Report: Palm rejected Apple plea on job poaching

Former Palm CEO Ed Colligan rejected a 2007 offer from Apple CEO Steve Jobs for the two companies to quit hiring each other's employees, according to a Bloomberg report, in the latest twist on the rivalry between the two Silicon Valley smartphone makers.

The report, citing communications between the two chief executives, said Colligan told Jobs in August 2007 that what Jobs was proposing was "likely illegal." Tensions between the two companies were high at the time. Apple had unveiled the first-generation iPhone two months earlier and Palm had just hired Jonathan Rubinstein, the chief of Apple's iPod division, to head up new product development. Jobs told Colligan he was concerned that Rubinstein was recruiting Apple employees to join in his efforts, which eventually culminated in the creation of webOS and the Palm Pre.

"We must do whatever we can to stop this," Jobs said, according to the communications. The details of what, if anything, Jobs proposed are not known, and Jobs did not discuss any proposals in the communications that Bloomberg reviewed.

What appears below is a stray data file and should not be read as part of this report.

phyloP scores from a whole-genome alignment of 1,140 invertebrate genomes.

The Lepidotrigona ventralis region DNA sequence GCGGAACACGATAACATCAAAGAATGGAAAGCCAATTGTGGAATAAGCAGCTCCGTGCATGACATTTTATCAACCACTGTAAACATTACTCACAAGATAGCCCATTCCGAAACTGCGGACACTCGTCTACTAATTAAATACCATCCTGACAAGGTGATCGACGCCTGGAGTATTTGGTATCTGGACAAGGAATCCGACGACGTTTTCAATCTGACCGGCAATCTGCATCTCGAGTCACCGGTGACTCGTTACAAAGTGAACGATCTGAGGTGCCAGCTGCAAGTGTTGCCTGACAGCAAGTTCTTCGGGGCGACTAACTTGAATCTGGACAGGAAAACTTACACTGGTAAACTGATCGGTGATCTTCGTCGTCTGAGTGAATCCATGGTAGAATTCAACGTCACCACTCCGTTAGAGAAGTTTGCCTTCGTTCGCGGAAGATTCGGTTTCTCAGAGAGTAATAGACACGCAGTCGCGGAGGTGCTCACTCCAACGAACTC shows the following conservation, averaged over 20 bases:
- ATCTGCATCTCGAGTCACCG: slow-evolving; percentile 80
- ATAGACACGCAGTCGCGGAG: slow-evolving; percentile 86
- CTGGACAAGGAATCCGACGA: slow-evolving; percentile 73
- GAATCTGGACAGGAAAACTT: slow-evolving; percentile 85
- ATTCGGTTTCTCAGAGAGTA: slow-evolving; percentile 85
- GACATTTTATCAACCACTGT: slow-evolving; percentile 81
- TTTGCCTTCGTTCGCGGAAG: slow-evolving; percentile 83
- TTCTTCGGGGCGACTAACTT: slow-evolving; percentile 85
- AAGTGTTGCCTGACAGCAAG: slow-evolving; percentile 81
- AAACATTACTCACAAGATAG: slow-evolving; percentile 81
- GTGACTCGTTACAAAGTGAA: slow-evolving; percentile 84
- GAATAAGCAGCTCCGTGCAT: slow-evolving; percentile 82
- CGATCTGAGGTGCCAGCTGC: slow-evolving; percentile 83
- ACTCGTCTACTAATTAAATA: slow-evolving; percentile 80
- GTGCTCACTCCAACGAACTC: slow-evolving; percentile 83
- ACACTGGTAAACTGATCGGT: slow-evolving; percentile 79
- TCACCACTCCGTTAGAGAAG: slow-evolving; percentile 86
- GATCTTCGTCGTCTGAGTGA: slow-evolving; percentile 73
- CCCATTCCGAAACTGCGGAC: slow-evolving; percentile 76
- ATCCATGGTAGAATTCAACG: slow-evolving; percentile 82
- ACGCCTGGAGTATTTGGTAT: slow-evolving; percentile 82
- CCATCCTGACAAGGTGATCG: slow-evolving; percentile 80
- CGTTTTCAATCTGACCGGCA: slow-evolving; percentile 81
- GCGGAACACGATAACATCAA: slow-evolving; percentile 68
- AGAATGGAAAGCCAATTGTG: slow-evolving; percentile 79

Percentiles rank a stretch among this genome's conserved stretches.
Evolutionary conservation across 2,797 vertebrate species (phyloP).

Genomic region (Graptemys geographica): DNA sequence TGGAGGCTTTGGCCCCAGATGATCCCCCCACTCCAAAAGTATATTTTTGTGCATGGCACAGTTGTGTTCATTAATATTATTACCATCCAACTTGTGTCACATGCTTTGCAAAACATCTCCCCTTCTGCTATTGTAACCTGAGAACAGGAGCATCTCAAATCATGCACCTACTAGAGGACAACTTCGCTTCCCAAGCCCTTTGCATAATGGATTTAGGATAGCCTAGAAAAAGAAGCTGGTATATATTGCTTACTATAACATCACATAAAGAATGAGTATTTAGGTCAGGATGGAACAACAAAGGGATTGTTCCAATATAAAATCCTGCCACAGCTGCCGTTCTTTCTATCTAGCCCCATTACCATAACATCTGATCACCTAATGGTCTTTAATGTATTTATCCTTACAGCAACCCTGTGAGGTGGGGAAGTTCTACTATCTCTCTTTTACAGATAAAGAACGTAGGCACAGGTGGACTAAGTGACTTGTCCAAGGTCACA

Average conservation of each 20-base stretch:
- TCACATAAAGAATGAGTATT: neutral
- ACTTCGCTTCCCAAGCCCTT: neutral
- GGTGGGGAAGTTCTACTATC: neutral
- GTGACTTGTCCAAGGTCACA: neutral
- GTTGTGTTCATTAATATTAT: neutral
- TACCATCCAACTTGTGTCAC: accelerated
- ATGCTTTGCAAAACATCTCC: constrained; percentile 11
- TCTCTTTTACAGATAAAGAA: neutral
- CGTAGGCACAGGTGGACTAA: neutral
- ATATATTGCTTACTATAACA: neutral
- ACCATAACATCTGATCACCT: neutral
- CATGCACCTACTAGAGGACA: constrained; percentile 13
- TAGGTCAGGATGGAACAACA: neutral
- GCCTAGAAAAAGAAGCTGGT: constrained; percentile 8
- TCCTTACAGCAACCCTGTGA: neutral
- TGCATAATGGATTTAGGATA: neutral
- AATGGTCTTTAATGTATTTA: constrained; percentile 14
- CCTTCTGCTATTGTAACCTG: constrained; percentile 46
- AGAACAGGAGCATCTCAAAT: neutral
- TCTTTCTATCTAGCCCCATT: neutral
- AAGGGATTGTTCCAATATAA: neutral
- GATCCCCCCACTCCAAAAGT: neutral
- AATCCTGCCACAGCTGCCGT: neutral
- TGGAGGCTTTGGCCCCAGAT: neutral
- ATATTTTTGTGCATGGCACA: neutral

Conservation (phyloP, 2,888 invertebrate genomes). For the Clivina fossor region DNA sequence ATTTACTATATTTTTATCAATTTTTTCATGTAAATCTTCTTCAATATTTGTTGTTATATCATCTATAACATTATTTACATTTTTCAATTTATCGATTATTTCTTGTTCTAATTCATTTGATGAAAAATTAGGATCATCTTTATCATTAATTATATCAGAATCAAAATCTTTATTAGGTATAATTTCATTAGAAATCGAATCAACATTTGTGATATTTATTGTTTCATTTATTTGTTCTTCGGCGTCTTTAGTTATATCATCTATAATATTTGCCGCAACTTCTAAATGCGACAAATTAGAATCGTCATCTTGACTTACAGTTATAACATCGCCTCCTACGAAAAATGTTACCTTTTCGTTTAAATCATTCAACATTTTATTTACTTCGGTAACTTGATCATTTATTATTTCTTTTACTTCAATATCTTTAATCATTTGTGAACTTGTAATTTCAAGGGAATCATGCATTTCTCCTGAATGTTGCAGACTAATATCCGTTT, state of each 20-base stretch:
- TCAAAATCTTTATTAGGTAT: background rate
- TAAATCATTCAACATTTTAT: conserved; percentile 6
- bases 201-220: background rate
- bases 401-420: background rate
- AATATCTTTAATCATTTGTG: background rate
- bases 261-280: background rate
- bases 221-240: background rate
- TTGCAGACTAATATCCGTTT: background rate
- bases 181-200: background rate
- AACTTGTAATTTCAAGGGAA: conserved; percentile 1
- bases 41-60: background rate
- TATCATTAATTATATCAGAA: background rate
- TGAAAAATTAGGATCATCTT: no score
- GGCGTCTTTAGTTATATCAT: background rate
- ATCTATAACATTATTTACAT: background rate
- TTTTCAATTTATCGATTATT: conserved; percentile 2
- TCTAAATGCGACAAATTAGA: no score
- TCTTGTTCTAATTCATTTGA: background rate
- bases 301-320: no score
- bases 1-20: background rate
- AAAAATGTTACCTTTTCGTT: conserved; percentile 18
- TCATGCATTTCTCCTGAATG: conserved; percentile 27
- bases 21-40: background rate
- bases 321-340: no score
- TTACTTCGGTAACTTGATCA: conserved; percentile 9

Colligan said he thought about certain hiring concessions before ultimately deciding to reject the offer Jobs made, according to the report. "Your proposal that we agree that neither company will hire the other's employees, regardless of the individual's desires, is not only wrong, it is likely illegal," Colligan said.   

In June, the U.S. Department of Justice said it was beginning an antitrust probe into the hiring practices at Silicon Valley companies. A Palm spokesman told Bloomberg that the company has not been contacted by the Justice Department.

Tensions between Palm and Apple have only increased since Palm unveiled the Pre. Earlier this year, Apple indicated that it might consider a legal fight over its intellectual property, since the Pre has some of the same technologies as the iPhone, such as multi-touch. The two have also fought over the Pre's ability to sync with Apple's iTunes music store.       

For more:
- see this Bloomberg article
- see this NYT article

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